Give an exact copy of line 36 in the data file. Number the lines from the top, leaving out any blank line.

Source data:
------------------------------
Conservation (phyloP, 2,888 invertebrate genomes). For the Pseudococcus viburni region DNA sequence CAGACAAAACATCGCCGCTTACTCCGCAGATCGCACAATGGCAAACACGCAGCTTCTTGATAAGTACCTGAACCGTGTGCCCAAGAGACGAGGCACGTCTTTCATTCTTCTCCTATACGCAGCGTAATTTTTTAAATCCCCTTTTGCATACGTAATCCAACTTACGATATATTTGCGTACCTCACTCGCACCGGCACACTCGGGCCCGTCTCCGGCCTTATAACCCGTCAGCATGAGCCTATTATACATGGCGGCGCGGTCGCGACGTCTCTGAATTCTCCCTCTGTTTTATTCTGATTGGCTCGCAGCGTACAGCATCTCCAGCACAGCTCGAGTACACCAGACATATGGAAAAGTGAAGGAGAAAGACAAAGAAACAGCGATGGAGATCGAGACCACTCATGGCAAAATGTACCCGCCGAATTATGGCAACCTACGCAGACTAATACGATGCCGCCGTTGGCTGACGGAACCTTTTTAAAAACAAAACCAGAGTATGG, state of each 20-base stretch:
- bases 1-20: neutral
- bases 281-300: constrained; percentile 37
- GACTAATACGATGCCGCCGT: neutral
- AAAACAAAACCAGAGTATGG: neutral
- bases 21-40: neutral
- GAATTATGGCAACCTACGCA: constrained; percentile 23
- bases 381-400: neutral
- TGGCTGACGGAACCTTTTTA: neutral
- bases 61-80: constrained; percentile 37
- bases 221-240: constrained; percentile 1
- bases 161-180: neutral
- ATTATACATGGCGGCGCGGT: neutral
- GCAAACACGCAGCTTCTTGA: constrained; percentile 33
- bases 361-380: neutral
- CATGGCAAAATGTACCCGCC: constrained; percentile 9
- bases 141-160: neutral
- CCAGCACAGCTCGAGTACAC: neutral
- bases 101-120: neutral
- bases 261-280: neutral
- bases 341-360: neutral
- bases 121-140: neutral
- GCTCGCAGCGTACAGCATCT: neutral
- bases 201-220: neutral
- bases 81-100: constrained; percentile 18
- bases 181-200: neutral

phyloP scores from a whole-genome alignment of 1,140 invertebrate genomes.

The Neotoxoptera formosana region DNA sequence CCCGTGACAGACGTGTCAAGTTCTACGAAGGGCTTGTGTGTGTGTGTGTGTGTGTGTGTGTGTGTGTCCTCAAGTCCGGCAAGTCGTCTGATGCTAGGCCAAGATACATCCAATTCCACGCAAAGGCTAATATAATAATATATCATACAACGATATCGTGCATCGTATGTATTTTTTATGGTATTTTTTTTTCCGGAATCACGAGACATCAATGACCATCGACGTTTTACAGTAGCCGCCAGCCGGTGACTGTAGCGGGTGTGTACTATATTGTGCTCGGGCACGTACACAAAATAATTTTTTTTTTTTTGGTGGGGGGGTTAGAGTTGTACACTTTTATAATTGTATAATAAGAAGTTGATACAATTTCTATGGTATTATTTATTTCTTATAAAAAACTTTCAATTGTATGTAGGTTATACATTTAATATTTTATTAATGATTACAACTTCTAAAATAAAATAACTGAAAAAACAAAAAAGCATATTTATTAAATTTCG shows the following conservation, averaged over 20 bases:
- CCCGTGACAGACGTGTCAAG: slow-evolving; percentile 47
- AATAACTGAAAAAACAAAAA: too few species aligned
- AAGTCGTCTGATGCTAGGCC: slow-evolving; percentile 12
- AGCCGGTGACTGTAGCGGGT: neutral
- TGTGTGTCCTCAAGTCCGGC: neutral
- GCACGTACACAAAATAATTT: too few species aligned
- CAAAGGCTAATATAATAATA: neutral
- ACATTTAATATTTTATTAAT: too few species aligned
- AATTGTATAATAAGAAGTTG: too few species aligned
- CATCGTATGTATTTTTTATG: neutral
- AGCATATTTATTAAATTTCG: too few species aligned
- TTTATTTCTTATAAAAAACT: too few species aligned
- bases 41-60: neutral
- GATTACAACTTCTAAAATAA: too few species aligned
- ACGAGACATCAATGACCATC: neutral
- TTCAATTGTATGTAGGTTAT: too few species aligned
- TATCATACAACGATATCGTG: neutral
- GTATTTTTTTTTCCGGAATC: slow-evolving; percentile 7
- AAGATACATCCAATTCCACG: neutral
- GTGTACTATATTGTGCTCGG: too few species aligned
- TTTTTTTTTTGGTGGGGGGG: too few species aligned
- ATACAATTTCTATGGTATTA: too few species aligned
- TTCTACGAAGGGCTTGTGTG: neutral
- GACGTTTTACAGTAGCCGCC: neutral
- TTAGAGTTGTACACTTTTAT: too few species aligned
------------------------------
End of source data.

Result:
- ACATTTAATATTTTATTAAT: too few species aligned